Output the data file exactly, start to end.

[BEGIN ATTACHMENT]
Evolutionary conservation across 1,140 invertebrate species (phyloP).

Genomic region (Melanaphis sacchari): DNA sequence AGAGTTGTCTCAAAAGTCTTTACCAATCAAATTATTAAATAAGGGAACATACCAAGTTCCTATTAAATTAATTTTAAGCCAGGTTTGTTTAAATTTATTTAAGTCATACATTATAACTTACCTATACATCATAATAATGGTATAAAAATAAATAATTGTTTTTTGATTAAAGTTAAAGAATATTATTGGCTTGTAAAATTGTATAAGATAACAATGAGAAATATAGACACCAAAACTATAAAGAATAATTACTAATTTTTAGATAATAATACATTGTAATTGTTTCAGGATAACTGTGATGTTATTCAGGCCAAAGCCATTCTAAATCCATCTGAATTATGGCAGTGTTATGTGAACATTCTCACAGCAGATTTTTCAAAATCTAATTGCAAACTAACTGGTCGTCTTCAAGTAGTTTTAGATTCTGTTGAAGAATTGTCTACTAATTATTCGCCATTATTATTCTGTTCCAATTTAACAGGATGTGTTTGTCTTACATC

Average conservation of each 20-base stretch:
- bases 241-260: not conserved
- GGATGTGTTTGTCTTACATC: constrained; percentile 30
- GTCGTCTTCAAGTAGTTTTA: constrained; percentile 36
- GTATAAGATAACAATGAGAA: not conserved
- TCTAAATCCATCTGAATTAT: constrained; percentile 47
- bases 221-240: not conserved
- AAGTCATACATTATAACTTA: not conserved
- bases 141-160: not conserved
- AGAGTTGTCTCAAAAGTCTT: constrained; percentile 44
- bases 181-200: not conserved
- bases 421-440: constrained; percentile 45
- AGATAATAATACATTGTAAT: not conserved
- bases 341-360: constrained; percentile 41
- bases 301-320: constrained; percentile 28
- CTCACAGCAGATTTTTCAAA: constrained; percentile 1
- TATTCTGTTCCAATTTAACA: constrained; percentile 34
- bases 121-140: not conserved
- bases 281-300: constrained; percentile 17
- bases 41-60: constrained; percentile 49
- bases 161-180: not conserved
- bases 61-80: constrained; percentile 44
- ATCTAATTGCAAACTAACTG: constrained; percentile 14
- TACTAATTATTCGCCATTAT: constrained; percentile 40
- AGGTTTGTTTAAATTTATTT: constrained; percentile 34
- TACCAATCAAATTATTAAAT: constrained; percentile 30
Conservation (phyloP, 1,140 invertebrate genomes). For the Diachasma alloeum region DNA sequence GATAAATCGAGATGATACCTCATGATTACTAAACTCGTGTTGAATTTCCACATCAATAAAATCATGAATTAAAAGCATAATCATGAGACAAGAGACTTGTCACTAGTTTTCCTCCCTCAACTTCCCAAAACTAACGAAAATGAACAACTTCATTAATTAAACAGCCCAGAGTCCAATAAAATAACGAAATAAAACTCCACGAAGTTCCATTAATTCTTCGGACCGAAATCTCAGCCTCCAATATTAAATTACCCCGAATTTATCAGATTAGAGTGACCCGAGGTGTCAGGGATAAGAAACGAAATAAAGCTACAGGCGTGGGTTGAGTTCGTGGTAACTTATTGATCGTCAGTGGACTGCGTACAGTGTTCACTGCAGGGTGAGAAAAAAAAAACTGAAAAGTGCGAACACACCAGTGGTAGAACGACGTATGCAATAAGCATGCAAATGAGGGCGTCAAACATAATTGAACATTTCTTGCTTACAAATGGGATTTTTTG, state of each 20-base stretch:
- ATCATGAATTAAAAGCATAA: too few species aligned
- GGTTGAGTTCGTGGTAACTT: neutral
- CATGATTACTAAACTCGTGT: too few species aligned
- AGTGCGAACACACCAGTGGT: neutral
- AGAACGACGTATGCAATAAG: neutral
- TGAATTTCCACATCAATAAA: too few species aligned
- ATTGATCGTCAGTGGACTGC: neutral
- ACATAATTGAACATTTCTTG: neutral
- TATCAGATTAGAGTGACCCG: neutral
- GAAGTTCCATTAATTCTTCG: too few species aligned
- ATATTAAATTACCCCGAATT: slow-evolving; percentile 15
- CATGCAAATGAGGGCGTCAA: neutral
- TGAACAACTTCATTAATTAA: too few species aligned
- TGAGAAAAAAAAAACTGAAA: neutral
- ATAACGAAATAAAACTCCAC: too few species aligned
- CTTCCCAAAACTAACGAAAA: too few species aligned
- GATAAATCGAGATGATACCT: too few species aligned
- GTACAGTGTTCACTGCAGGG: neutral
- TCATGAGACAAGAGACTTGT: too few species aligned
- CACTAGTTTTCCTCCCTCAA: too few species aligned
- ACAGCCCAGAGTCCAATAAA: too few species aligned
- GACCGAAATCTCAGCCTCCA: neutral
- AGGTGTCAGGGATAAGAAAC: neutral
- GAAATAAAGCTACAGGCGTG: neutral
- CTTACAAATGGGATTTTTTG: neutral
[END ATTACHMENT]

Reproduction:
Evolutionary conservation across 1,140 invertebrate species (phyloP).

Genomic region (Melanaphis sacchari): DNA sequence AGAGTTGTCTCAAAAGTCTTTACCAATCAAATTATTAAATAAGGGAACATACCAAGTTCCTATTAAATTAATTTTAAGCCAGGTTTGTTTAAATTTATTTAAGTCATACATTATAACTTACCTATACATCATAATAATGGTATAAAAATAAATAATTGTTTTTTGATTAAAGTTAAAGAATATTATTGGCTTGTAAAATTGTATAAGATAACAATGAGAAATATAGACACCAAAACTATAAAGAATAATTACTAATTTTTAGATAATAATACATTGTAATTGTTTCAGGATAACTGTGATGTTATTCAGGCCAAAGCCATTCTAAATCCATCTGAATTATGGCAGTGTTATGTGAACATTCTCACAGCAGATTTTTCAAAATCTAATTGCAAACTAACTGGTCGTCTTCAAGTAGTTTTAGATTCTGTTGAAGAATTGTCTACTAATTATTCGCCATTATTATTCTGTTCCAATTTAACAGGATGTGTTTGTCTTACATC

Average conservation of each 20-base stretch:
- bases 241-260: not conserved
- GGATGTGTTTGTCTTACATC: constrained; percentile 30
- GTCGTCTTCAAGTAGTTTTA: constrained; percentile 36
- GTATAAGATAACAATGAGAA: not conserved
- TCTAAATCCATCTGAATTAT: constrained; percentile 47
- bases 221-240: not conserved
- AAGTCATACATTATAACTTA: not conserved
- bases 141-160: not conserved
- AGAGTTGTCTCAAAAGTCTT: constrained; percentile 44
- bases 181-200: not conserved
- bases 421-440: constrained; percentile 45
- AGATAATAATACATTGTAAT: not conserved
- bases 341-360: constrained; percentile 41
- bases 301-320: constrained; percentile 28
- CTCACAGCAGATTTTTCAAA: constrained; percentile 1
- TATTCTGTTCCAATTTAACA: constrained; percentile 34
- bases 121-140: not conserved
- bases 281-300: constrained; percentile 17
- bases 41-60: constrained; percentile 49
- bases 161-180: not conserved
- bases 61-80: constrained; percentile 44
- ATCTAATTGCAAACTAACTG: constrained; percentile 14
- TACTAATTATTCGCCATTAT: constrained; percentile 40
- AGGTTTGTTTAAATTTATTT: constrained; percentile 34
- TACCAATCAAATTATTAAAT: constrained; percentile 30
Conservation (phyloP, 1,140 invertebrate genomes). For the Diachasma alloeum region DNA sequence GATAAATCGAGATGATACCTCATGATTACTAAACTCGTGTTGAATTTCCACATCAATAAAATCATGAATTAAAAGCATAATCATGAGACAAGAGACTTGTCACTAGTTTTCCTCCCTCAACTTCCCAAAACTAACGAAAATGAACAACTTCATTAATTAAACAGCCCAGAGTCCAATAAAATAACGAAATAAAACTCCACGAAGTTCCATTAATTCTTCGGACCGAAATCTCAGCCTCCAATATTAAATTACCCCGAATTTATCAGATTAGAGTGACCCGAGGTGTCAGGGATAAGAAACGAAATAAAGCTACAGGCGTGGGTTGAGTTCGTGGTAACTTATTGATCGTCAGTGGACTGCGTACAGTGTTCACTGCAGGGTGAGAAAAAAAAAACTGAAAAGTGCGAACACACCAGTGGTAGAACGACGTATGCAATAAGCATGCAAATGAGGGCGTCAAACATAATTGAACATTTCTTGCTTACAAATGGGATTTTTTG, state of each 20-base stretch:
- ATCATGAATTAAAAGCATAA: too few species aligned
- GGTTGAGTTCGTGGTAACTT: neutral
- CATGATTACTAAACTCGTGT: too few species aligned
- AGTGCGAACACACCAGTGGT: neutral
- AGAACGACGTATGCAATAAG: neutral
- TGAATTTCCACATCAATAAA: too few species aligned
- ATTGATCGTCAGTGGACTGC: neutral
- ACATAATTGAACATTTCTTG: neutral
- TATCAGATTAGAGTGACCCG: neutral
- GAAGTTCCATTAATTCTTCG: too few species aligned
- ATATTAAATTACCCCGAATT: slow-evolving; percentile 15
- CATGCAAATGAGGGCGTCAA: neutral
- TGAACAACTTCATTAATTAA: too few species aligned
- TGAGAAAAAAAAAACTGAAA: neutral
- ATAACGAAATAAAACTCCAC: too few species aligned
- CTTCCCAAAACTAACGAAAA: too few species aligned
- GATAAATCGAGATGATACCT: too few species aligned
- GTACAGTGTTCACTGCAGGG: neutral
- TCATGAGACAAGAGACTTGT: too few species aligned
- CACTAGTTTTCCTCCCTCAA: too few species aligned
- ACAGCCCAGAGTCCAATAAA: too few species aligned
- GACCGAAATCTCAGCCTCCA: neutral
- AGGTGTCAGGGATAAGAAAC: neutral
- GAAATAAAGCTACAGGCGTG: neutral
- CTTACAAATGGGATTTTTTG: neutral